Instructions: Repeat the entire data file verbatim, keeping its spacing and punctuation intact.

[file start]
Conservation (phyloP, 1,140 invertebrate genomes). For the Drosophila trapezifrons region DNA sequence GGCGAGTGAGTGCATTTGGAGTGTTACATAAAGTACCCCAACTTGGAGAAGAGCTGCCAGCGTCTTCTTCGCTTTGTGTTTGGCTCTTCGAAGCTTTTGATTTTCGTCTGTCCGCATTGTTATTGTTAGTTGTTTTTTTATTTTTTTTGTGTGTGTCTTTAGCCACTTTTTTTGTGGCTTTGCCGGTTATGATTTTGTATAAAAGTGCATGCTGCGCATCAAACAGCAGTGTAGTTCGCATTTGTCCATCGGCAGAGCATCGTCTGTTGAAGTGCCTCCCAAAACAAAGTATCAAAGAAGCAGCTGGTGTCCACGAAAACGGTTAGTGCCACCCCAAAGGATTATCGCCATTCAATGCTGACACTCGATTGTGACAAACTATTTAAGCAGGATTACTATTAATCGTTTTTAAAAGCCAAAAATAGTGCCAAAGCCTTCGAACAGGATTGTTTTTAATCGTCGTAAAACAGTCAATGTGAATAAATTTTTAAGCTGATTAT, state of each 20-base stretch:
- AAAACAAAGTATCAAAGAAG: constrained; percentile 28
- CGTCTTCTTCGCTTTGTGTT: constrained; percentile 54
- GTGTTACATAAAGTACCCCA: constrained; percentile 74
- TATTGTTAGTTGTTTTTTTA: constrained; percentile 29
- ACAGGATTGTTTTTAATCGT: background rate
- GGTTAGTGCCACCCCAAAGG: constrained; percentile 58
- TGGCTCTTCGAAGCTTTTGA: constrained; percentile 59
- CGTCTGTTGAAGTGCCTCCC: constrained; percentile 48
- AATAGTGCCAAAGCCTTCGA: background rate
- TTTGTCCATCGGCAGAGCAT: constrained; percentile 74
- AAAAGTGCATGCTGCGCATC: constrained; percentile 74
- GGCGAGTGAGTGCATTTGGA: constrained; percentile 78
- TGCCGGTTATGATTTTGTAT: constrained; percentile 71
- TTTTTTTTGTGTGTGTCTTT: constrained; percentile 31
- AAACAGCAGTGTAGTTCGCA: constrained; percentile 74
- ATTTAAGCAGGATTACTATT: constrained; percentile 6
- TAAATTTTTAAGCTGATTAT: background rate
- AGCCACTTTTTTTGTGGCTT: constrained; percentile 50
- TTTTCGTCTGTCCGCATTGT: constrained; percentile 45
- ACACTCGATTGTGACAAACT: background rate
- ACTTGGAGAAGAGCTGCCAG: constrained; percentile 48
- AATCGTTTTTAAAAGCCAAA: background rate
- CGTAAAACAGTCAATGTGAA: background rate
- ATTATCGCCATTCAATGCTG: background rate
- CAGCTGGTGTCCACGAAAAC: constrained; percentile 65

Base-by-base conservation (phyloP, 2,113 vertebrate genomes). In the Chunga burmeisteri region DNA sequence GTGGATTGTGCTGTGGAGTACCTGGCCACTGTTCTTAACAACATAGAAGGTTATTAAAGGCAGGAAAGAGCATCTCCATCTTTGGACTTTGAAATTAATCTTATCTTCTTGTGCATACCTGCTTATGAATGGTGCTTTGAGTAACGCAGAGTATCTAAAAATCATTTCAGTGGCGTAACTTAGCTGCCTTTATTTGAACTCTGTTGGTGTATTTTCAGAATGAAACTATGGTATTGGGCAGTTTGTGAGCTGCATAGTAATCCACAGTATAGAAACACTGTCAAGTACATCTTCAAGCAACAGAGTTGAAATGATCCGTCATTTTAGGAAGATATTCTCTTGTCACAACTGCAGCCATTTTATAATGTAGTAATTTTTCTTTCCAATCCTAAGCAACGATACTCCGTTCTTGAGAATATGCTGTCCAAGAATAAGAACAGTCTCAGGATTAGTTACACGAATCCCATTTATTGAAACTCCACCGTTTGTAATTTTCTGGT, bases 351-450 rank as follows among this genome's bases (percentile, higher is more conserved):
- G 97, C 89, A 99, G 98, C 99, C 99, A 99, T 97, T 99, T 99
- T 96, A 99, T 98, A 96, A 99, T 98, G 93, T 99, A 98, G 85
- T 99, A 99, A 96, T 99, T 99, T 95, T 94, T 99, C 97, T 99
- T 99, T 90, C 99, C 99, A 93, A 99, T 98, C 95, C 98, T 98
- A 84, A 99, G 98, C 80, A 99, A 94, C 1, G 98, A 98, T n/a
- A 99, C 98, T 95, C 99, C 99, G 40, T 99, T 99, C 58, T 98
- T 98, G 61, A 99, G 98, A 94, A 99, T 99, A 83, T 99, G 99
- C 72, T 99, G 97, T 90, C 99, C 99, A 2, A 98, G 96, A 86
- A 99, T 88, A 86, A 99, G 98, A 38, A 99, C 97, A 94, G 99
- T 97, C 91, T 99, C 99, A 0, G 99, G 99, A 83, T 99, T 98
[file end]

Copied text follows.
Conservation (phyloP, 1,140 invertebrate genomes). For the Drosophila trapezifrons region DNA sequence GGCGAGTGAGTGCATTTGGAGTGTTACATAAAGTACCCCAACTTGGAGAAGAGCTGCCAGCGTCTTCTTCGCTTTGTGTTTGGCTCTTCGAAGCTTTTGATTTTCGTCTGTCCGCATTGTTATTGTTAGTTGTTTTTTTATTTTTTTTGTGTGTGTCTTTAGCCACTTTTTTTGTGGCTTTGCCGGTTATGATTTTGTATAAAAGTGCATGCTGCGCATCAAACAGCAGTGTAGTTCGCATTTGTCCATCGGCAGAGCATCGTCTGTTGAAGTGCCTCCCAAAACAAAGTATCAAAGAAGCAGCTGGTGTCCACGAAAACGGTTAGTGCCACCCCAAAGGATTATCGCCATTCAATGCTGACACTCGATTGTGACAAACTATTTAAGCAGGATTACTATTAATCGTTTTTAAAAGCCAAAAATAGTGCCAAAGCCTTCGAACAGGATTGTTTTTAATCGTCGTAAAACAGTCAATGTGAATAAATTTTTAAGCTGATTAT, state of each 20-base stretch:
- AAAACAAAGTATCAAAGAAG: constrained; percentile 28
- CGTCTTCTTCGCTTTGTGTT: constrained; percentile 54
- GTGTTACATAAAGTACCCCA: constrained; percentile 74
- TATTGTTAGTTGTTTTTTTA: constrained; percentile 29
- ACAGGATTGTTTTTAATCGT: background rate
- GGTTAGTGCCACCCCAAAGG: constrained; percentile 58
- TGGCTCTTCGAAGCTTTTGA: constrained; percentile 59
- CGTCTGTTGAAGTGCCTCCC: constrained; percentile 48
- AATAGTGCCAAAGCCTTCGA: background rate
- TTTGTCCATCGGCAGAGCAT: constrained; percentile 74
- AAAAGTGCATGCTGCGCATC: constrained; percentile 74
- GGCGAGTGAGTGCATTTGGA: constrained; percentile 78
- TGCCGGTTATGATTTTGTAT: constrained; percentile 71
- TTTTTTTTGTGTGTGTCTTT: constrained; percentile 31
- AAACAGCAGTGTAGTTCGCA: constrained; percentile 74
- ATTTAAGCAGGATTACTATT: constrained; percentile 6
- TAAATTTTTAAGCTGATTAT: background rate
- AGCCACTTTTTTTGTGGCTT: constrained; percentile 50
- TTTTCGTCTGTCCGCATTGT: constrained; percentile 45
- ACACTCGATTGTGACAAACT: background rate
- ACTTGGAGAAGAGCTGCCAG: constrained; percentile 48
- AATCGTTTTTAAAAGCCAAA: background rate
- CGTAAAACAGTCAATGTGAA: background rate
- ATTATCGCCATTCAATGCTG: background rate
- CAGCTGGTGTCCACGAAAAC: constrained; percentile 65

Base-by-base conservation (phyloP, 2,113 vertebrate genomes). In the Chunga burmeisteri region DNA sequence GTGGATTGTGCTGTGGAGTACCTGGCCACTGTTCTTAACAACATAGAAGGTTATTAAAGGCAGGAAAGAGCATCTCCATCTTTGGACTTTGAAATTAATCTTATCTTCTTGTGCATACCTGCTTATGAATGGTGCTTTGAGTAACGCAGAGTATCTAAAAATCATTTCAGTGGCGTAACTTAGCTGCCTTTATTTGAACTCTGTTGGTGTATTTTCAGAATGAAACTATGGTATTGGGCAGTTTGTGAGCTGCATAGTAATCCACAGTATAGAAACACTGTCAAGTACATCTTCAAGCAACAGAGTTGAAATGATCCGTCATTTTAGGAAGATATTCTCTTGTCACAACTGCAGCCATTTTATAATGTAGTAATTTTTCTTTCCAATCCTAAGCAACGATACTCCGTTCTTGAGAATATGCTGTCCAAGAATAAGAACAGTCTCAGGATTAGTTACACGAATCCCATTTATTGAAACTCCACCGTTTGTAATTTTCTGGT, bases 351-450 rank as follows among this genome's bases (percentile, higher is more conserved):
- G 97, C 89, A 99, G 98, C 99, C 99, A 99, T 97, T 99, T 99
- T 96, A 99, T 98, A 96, A 99, T 98, G 93, T 99, A 98, G 85
- T 99, A 99, A 96, T 99, T 99, T 95, T 94, T 99, C 97, T 99
- T 99, T 90, C 99, C 99, A 93, A 99, T 98, C 95, C 98, T 98
- A 84, A 99, G 98, C 80, A 99, A 94, C 1, G 98, A 98, T n/a
- A 99, C 98, T 95, C 99, C 99, G 40, T 99, T 99, C 58, T 98
- T 98, G 61, A 99, G 98, A 94, A 99, T 99, A 83, T 99, G 99
- C 72, T 99, G 97, T 90, C 99, C 99, A 2, A 98, G 96, A 86
- A 99, T 88, A 86, A 99, G 98, A 38, A 99, C 97, A 94, G 99
- T 97, C 91, T 99, C 99, A 0, G 99, G 99, A 83, T 99, T 98